This is why I was extremely concerned to hear the news that the Ketamine Clinic would no longer be accepting new patients, and that current patients may be taken off it once new treatment plans are agreed upon.
My reaction to this news was one of sadness and of fear. Sadness for the people on the waiting list who will not get the opportunity to benefit from ketamine in the same way that I have, and fear for myself and for other current patients and what the future holds for us.
“For many of us, ketamine was our last chance, our only chance for living a life out of hospital, or even for living full stop,”
For many of us with treatment resistant depression, the only other option is ECT. I remember being 18 and being vehemently opposed, but being compelled to have it against my will. It was the most terrifying thing I have ever experienced. The fear lessened as time went on, but it never went away completely. Don’t get me wrong, ECT is a great treatment which has helped a lot of people, myself included. But is not without fear, nor without serious side effects. I will not be willingly having ECT again, even if the Ketamine Clinic closes for current patients at some point in the future, as new treatment plans are made. Unfortunately, that doesn’t leave me with a lot of options. I get very suicidal and paranoid when my mood drops, and if I no longer have an effective treatment for this, I don’t know what will happen next time.
To the people who have made the decision to close the Ketamine Clinic: If you take ketamine away from us, you are taking away a lifesaving treatment. While I’ve had my ups and downs on it, and my mood still varies, ultimately I am a lot more stable than I was a year ago. For many of us, ketamine was our last chance, our only chance for living a life out of hospital, or even for living full stop.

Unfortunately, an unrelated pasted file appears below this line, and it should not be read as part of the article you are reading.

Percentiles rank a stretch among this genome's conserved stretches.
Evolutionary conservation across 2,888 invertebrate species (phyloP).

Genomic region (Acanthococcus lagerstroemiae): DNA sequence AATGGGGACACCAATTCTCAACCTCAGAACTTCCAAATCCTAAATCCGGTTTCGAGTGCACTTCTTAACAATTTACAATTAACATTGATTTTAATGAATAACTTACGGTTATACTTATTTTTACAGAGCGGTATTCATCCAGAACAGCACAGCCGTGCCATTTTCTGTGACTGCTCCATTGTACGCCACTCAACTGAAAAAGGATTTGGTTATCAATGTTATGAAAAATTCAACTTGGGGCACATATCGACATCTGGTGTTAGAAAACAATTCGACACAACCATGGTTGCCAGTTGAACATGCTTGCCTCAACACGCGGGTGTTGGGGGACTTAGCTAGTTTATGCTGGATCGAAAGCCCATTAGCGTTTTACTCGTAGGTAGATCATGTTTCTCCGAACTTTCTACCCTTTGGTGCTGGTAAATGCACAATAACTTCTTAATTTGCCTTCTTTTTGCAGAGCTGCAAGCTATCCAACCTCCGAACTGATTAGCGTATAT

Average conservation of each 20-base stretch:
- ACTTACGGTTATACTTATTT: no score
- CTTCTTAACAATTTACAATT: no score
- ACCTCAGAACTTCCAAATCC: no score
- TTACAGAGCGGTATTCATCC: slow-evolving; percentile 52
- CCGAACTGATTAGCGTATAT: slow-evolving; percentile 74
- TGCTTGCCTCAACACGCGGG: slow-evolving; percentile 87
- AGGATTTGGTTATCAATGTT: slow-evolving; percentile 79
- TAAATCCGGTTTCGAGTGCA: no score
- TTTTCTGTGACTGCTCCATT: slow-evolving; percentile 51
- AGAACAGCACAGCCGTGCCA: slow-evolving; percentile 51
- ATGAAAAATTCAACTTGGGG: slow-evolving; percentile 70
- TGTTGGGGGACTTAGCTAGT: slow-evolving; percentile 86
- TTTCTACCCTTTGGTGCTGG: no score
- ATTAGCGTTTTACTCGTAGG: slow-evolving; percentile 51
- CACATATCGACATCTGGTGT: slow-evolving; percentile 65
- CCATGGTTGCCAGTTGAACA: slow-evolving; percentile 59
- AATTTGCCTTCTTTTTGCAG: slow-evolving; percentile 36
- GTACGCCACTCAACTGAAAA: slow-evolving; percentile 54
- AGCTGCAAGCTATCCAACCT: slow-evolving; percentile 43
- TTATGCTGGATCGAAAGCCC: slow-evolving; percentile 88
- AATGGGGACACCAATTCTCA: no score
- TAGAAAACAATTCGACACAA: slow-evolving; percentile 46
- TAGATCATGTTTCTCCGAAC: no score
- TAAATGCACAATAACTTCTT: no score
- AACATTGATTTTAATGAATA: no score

The DHB says only 20 percent of its patients benefited from ketamine. But 20 percent isn’t terrible considering people like myself are on it after having tried literally everything else.
If this is related to cost, I am concerned and confused. The other main treatment for treatment–resistant depression, ECT, requires the time of an anaesthetist, a psychiatrist, an ECT nurse, and an anaesthetic technician. It is around four times the cost of ketamine.
Please, please consider the people whose lives you may be altering by cutting this programme. It is all very well to talk figures and ‘efficacy’, to talk costs, to make decisions above our heads without consulting us.
While you're doing this, we are waiting very anxiously to hear if we will have to go back to suffering. To not being able to get out of bed. To waking up in the morning and wishing we hadn’t. Because these are the lives we used to live—the life I used to live—and if you get rid of the programme, that is what some of us face returning to.
I am hoping that the Ketamine clinic for depression is not closed and is in fact extended throughout the country, so more people can benefit from it. Hope is pretty hard to come by in the barren land of depression, but ketamine gave me some hope back: the glimmer that I might actually be able to live life without the constant worry of relapse, hospitalisation, then having to pick myself up and put all the pieces back together again and again and again. And that hope is definitely worth it.
This article originally appeared on VICE NZ.